If you’re interested in other gay interest films, I highly recommend any of Chad Allen’s stuff. He’s made quite the niche for himself as gay hollywood’s leading man. :) He’s not half bad to look at either.

  4. Sarah Frantz
    Nov 13, 2009 @ 07:37:25

    @Fae Sutherland: I loved SHELTER as well. The ending fell apart a little, but it was a good gay romance.

  5. Fae Sutherland
    Nov 13, 2009 @ 08:16:22

    @Sarah Frantz: Gah see, everyone says Shelter was so great but I have yet to remember to buy it! *heads to Amazon right now before I forget again* Thanks for the reminder!

  6. Jayne
    Nov 13, 2009 @ 08:17:24

    Plus there aren't a lot of decent gay movies out there and this is one.

    When Sarah and I chatted about her doing this review, I told her I’d been trying to find some other good GLBT movies to review but the ratings on the ones at Netflix generally range from poor to piss poor.

  7. jmc
    Nov 13, 2009 @ 09:10:24

    @Jayne

    Kissing Jessica Stein was generally well-reviewed by mainstream and GLBT media. If I were to liken it to a reading genre, I would say that it is rather like chick lit. There’s no HEA per se, but at the end of the film all the characters are in good places, relationship-wise. It airs on Logo every so often, I think, and is available on Netflix.

  8. Fae Sutherland
    Nov 13, 2009 @ 09:32:26

    @Jayne: There’s not much to choose from, sadly.

    One I highly recommend and really blew me away with how awesome it was is the movie Boy Culture. It’s really well done and with great acting and humor and drama and very, very nice to look at men. One of which being the same guy who plays Noah on LOGO’s Noah’s Arc. It’s a great, fresh take on the gay hustler trope, with a good dose of romance thrown in along with a nice message about the family you choose. Not to mention lovely, lovely men. :)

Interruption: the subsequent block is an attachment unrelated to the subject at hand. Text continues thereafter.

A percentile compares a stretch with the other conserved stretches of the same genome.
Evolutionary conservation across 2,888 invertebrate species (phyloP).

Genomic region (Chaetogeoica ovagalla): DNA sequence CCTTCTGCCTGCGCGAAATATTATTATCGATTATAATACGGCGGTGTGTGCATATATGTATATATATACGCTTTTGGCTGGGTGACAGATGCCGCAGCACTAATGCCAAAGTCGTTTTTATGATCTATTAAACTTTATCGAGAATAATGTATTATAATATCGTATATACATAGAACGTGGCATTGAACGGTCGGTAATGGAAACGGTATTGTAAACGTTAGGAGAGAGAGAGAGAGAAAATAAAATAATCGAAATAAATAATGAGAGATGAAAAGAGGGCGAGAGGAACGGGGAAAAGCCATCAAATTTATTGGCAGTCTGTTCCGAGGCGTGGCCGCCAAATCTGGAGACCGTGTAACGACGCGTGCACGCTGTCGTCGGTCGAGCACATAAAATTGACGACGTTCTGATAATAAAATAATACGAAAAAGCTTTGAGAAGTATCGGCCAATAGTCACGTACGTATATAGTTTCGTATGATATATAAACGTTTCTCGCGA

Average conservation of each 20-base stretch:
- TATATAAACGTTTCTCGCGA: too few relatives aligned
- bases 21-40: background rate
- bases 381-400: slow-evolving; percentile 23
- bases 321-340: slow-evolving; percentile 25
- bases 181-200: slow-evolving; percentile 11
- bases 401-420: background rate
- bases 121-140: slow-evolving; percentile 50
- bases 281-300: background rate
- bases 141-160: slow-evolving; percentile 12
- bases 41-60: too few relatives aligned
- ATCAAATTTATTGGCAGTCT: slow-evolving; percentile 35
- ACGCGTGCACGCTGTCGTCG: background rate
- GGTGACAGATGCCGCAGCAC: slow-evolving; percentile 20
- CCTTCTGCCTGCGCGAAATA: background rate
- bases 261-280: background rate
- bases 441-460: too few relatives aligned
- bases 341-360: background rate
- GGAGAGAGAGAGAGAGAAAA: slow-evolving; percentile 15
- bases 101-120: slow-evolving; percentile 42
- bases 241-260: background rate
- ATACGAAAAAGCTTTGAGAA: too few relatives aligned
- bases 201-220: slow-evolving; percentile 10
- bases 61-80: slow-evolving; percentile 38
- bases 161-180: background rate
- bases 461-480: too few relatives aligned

If you want to review another GLBT film, I’d love to see Boy Culture reviewed. It’s about ten times better acted and written (it’s based on a novel is probably why) than Latter Days, much as I love LD.

  9. mina kelly
    Nov 13, 2009 @ 10:17:55

    My Beautiful Laundrette is a good GLBT film (and a good look at multi-racial romances as well). It’s not my personal favourite, but it deserves it’s classic status and it is nice to find an 80s GLBT film that doesn’t dwell on AIDs. And a young Daniel Day Lewis is always a plus!

  10. SonomaLass
    Nov 13, 2009 @ 12:56:33

    Sigh. I know someone who really needs to see this movie, but no way he would. Maybe someday — but yeah, I DO know these parents.

  11. Jayne
    Nov 13, 2009 @ 18:40:30

    Thanks for all the suggestions on possible review movies. I’d been eyeing the Jessica Stein movie at Netflix and will check the others out as well.

  12. Chicklet
    Nov 13, 2009 @ 22:54:10